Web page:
Meta could get slapped with a massive fine for violating the EU's Digital Markets Act

Apple is already in hot water with the bloc.


In late June, the European Union shared its preliminary findings that Apple had violated the Digital Markets Act (DMA) — the bloc's first regulatory action since the law took effect in March. Now, it's Meta's turn, with the EU announcing Facebook and Instagram's owner has also breached the DMA. The European Commission first opened investigations into Apple, Meta and Google's parent company, Alphabet, shortly after the DMA became law.

The Commission's preliminary findings on Meta center around concerns about Meta's "consent or pay" model. Meta currently gives users the choice to have free access to its apps and consent to data sharing or pay to prohibit its collection. The Commission's statement argues that Meta "Does not allow users to opt for a service that uses less of their personal data but is otherwise equivalent to the 'personalised ads' based service," Furthermore, Meta doesn't "allow users to exercise their right to freely consent to the combination of their personal data."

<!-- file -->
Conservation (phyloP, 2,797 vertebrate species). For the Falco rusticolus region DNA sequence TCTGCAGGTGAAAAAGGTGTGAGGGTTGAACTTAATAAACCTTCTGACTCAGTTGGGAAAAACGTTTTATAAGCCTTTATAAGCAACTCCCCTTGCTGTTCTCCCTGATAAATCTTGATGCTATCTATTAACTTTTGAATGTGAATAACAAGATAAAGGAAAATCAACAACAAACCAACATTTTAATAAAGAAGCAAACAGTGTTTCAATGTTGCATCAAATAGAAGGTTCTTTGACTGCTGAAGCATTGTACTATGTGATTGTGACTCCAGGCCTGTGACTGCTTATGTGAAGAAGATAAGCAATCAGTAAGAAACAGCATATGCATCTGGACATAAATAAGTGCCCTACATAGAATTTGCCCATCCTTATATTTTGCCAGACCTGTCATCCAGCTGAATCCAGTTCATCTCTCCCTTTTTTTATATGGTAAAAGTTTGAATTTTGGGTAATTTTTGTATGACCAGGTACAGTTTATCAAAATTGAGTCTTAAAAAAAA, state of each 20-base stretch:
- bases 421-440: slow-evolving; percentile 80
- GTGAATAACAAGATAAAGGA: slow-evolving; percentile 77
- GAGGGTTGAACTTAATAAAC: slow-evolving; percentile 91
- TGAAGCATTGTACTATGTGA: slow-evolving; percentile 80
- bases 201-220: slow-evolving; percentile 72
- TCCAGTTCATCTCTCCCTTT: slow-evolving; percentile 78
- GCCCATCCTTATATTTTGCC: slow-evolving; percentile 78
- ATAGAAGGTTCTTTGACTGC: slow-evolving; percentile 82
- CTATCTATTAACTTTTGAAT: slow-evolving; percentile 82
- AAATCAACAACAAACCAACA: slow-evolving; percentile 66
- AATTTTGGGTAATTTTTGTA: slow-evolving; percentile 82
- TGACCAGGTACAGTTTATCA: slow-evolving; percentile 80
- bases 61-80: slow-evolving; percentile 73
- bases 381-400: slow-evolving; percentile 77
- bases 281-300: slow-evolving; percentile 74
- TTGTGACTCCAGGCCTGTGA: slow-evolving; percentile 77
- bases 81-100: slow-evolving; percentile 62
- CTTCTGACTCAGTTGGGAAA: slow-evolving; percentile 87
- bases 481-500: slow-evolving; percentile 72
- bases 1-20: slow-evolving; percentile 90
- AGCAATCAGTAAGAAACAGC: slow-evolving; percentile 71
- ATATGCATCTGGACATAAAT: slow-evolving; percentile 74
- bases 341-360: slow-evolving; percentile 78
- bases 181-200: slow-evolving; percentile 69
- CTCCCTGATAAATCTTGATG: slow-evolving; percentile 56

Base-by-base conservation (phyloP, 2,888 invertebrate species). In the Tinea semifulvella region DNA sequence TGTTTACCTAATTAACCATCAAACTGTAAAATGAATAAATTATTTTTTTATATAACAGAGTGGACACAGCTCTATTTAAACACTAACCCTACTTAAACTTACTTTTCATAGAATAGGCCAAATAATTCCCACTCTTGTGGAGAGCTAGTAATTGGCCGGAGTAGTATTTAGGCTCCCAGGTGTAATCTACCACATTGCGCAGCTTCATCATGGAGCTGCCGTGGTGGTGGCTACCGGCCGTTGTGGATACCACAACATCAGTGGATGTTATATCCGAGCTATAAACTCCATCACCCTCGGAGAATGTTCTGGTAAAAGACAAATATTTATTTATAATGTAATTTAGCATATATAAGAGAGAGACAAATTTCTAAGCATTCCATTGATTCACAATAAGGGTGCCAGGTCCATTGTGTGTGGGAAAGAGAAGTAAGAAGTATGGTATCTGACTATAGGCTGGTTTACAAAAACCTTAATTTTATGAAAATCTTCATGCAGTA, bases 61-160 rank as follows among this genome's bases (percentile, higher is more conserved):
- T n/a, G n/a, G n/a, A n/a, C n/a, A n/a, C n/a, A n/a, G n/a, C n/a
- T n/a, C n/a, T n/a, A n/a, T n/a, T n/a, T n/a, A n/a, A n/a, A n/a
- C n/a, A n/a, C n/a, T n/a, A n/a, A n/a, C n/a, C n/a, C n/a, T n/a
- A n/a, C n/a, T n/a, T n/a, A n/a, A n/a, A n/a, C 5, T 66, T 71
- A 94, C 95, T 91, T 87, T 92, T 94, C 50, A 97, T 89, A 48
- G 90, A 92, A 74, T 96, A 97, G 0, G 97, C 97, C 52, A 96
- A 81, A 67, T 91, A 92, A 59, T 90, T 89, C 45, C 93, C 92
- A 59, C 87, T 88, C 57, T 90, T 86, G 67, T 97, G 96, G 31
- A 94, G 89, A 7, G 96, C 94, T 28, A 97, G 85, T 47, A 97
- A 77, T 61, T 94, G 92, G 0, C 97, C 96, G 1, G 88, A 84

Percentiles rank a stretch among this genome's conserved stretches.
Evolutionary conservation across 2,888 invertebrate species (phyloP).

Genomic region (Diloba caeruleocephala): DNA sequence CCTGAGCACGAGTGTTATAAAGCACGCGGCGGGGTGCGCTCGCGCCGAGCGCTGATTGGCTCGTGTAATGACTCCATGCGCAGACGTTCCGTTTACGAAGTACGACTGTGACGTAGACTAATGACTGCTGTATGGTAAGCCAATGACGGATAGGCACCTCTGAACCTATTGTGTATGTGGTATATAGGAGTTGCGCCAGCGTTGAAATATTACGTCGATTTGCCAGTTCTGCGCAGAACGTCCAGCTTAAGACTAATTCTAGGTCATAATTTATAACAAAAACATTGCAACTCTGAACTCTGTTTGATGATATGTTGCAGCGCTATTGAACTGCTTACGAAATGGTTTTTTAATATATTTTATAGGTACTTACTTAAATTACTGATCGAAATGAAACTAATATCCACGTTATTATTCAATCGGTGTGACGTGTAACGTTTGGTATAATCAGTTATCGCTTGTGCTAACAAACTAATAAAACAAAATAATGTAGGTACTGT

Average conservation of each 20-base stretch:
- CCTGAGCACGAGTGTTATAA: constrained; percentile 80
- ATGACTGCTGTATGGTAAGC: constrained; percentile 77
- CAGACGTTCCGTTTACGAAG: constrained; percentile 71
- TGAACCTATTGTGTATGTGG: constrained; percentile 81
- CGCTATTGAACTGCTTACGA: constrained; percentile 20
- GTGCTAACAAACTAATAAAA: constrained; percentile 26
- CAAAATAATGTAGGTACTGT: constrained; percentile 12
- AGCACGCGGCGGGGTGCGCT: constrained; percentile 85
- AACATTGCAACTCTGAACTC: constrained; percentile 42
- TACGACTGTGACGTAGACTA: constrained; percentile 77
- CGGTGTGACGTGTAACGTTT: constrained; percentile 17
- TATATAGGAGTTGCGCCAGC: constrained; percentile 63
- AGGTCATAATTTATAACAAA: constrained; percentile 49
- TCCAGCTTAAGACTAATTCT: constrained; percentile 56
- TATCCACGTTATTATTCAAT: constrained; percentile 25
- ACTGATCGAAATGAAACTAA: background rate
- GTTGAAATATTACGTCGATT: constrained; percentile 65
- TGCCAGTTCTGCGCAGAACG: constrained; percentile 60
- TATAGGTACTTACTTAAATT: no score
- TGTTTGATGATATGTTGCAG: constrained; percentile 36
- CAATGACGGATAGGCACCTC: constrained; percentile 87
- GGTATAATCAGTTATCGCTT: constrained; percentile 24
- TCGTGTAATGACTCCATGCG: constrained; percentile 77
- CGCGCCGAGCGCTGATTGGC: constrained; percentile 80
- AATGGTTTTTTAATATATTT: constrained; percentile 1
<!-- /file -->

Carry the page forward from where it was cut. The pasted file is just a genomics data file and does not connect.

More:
Echoing past statements, the Commission called for Meta to create an "equivalent alternative" that requires no fee payment. The EU's regulatory body has until late March 2025 — one year after opening its investigation — to make a final decision. If Meta is found guilty of violating the DMA, it could owe a fine equal to ten percent of its annual global revenue.

Meta has yet to concede any wrongdoing. "Subscription for no ads follows the direction of the highest court in Europe and complies with the DMA. We look forward to further constructive dialogue with the European Commission to bring this investigation to a close," Meta said in a statement.